Trunk Bubbles

Review: Big Girls #1


Story and Art: Jason Howard
Letters: Fonografiks
Published By: Image Comics
Cover Price: $3.99

We, comic book fans are no stranger to certain “rituals”, unique to our geekdom, such as keeping and treasuring hundreds of pollybaged floppies in long boxes – all of which might or might not be read ever again – or getting multiple copies of our favorite books in a myriad of formats. But perhaps, one of the most enjoyable of those rituals is picking up a #1 issue of a book we’ve never heard of before at our friendly LCS (Local Comicbook Shop). And it gets even better when said #1 issue is as good as the debut of BIG GIRLS, the first solo project of renowned artist Jason Howard (Trees, Astounding Wolfman).

Released a couple of weeks back by Image Comics, Big Girls is set sometime in the future, years after an incident – of which we only get a few clues in this first issue – detonated a genetic disease that affected both men and women alike, but with a big (pun intended) twist: men could grow into giant, kaiju-like, mindless monsters, while women simply grew several stories high, retaining their intelligence and human appearance.

While not every human is affected by this mysterious disease, this situation is already part of the culture and everyday life of this world´s society. Pregnancy registration became mandatory, in order to monitor any potential anomaly, and safe zones were put in place for regular citizens to live in. However, constant male monster attacks call for a special team dedicated to fight them back and keep people safe. A team of – wait for it – BIG GIRLS.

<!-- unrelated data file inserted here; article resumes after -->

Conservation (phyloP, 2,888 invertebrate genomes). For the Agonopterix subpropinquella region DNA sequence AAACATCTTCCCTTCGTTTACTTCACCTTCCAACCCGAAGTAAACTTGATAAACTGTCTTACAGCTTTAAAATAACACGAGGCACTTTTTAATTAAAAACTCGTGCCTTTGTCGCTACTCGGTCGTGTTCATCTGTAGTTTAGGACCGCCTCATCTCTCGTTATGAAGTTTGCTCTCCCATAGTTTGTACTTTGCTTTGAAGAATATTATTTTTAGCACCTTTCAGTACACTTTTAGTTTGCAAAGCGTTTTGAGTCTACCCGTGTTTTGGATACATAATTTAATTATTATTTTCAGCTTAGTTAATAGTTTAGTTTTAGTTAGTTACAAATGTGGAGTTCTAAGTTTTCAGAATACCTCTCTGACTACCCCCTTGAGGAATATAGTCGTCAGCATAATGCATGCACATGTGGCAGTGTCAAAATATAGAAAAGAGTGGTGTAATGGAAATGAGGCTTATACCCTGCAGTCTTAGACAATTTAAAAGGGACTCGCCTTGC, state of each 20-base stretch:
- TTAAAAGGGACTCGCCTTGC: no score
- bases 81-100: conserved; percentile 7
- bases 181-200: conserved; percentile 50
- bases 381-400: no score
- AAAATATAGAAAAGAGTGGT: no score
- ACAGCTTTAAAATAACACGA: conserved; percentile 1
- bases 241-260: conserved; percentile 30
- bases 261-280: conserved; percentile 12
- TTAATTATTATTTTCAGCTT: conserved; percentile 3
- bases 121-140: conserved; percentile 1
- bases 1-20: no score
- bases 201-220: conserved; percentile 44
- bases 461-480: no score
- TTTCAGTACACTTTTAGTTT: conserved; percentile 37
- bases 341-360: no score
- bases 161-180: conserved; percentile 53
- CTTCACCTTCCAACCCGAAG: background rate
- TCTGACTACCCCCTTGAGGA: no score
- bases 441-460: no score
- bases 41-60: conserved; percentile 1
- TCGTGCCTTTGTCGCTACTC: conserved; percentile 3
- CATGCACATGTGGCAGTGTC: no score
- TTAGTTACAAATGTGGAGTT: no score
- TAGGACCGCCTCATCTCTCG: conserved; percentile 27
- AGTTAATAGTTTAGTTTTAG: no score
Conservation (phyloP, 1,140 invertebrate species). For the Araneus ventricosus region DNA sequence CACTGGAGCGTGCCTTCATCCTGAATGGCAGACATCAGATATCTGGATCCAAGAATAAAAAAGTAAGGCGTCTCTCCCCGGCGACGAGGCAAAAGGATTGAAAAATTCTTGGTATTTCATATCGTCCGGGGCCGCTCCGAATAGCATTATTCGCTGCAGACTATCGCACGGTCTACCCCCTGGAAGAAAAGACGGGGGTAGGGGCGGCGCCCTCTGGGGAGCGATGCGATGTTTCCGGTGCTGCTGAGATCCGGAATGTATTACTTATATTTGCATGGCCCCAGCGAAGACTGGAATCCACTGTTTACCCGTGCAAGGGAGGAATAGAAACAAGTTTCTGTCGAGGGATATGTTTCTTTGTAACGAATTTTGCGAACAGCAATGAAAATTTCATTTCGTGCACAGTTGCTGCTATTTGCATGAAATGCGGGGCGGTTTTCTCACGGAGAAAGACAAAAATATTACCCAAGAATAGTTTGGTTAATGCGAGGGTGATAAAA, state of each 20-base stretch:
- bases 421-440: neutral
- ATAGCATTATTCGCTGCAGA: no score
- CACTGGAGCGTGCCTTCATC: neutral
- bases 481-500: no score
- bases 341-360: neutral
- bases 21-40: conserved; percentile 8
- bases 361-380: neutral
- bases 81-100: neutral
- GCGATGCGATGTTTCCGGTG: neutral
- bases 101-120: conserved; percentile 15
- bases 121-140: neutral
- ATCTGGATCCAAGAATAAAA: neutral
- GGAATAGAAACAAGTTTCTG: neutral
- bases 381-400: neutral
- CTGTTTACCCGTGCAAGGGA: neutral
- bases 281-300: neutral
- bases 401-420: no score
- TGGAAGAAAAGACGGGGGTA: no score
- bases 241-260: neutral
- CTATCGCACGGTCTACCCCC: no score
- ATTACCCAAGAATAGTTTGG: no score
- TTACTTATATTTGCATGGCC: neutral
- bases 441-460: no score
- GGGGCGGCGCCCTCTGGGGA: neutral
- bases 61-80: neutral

Although this is Jason’s first project as a full author, and despite carrying a good heap of exposition in the first issue, the book flows with a comfortable rhythm through the panels, using every available page to tell the story. And when I say every available page, I really mean it: even the usual credit page in almost every Image book is used as an establishing shot to kick start the story.

Jason is doing every part of the artwork: layouts, pencils, inks and colors, helped only by Fonografiks with the lettering. His art in BIG GIRLS has much more in common with his previous work in Trees than with his other longest-running book in Image Comics: Astounding Wolfman. Like in Trees, his inks are rougher and edgier, and he uses crosshatching to add depth to both characters and backgrounds. To some readers this stylistic choice could make them think that the artwork is a bit “dirty”, but it fits nicely with the world the characters live in and the situations they have to face on a daily basis.

His composition and storytelling are very clear and easy to follow, and his character’s designs allows the reader to fully identify who´s who in the panels. Manga and anime aficionados will immediately recognize certain influences in the creatures ‘design, the clothes and equipment of Ember –our main character so far- and the composition of certain shots, used both in classic franchises such as Neon Genesis Evangelion and modern day favorites like Attack On Titan.

All in all, BIG GIRLS # 1 is a solid debut for a new regular series, and I strongly recommend you to grab a copy at your friendly LCS or digital comic store of your choosing (Comixology, Google Play and Apple Books).

Tags : Astounding WolfmanBig GirlsBig Girls #1El Café ComiquerofeaturedImageImage ComicsJason HowardreviewTreestrunk bubbles

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